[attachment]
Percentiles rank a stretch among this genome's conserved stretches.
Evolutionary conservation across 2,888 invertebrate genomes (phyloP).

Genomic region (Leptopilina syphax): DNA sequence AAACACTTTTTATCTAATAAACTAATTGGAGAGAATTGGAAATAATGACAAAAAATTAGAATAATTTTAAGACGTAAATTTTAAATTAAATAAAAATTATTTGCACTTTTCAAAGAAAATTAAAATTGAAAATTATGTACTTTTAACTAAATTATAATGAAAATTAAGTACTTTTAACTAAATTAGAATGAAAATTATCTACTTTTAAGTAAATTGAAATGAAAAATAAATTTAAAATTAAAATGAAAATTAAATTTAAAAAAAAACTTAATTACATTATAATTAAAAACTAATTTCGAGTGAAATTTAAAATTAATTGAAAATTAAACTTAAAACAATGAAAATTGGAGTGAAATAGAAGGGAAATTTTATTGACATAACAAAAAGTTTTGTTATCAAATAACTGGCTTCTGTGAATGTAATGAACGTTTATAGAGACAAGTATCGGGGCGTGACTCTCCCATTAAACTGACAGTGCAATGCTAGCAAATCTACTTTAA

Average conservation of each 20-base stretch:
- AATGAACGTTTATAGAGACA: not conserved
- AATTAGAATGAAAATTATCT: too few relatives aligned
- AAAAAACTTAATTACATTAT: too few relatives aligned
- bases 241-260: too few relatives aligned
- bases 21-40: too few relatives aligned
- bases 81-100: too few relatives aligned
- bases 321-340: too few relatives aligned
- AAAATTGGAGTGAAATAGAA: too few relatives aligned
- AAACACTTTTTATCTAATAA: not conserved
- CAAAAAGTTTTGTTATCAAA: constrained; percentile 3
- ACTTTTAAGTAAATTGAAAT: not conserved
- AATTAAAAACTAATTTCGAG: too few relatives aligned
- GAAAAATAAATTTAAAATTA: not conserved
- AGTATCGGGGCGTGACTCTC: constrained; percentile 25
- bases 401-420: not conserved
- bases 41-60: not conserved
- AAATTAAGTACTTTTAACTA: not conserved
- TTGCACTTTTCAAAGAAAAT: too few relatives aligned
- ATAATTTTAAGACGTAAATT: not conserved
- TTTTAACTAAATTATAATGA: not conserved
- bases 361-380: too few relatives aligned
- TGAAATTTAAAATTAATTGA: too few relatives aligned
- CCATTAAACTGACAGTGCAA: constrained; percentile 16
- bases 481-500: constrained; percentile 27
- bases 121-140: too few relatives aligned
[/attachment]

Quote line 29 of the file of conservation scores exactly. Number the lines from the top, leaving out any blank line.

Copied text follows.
- bases 121-140: too few relatives aligned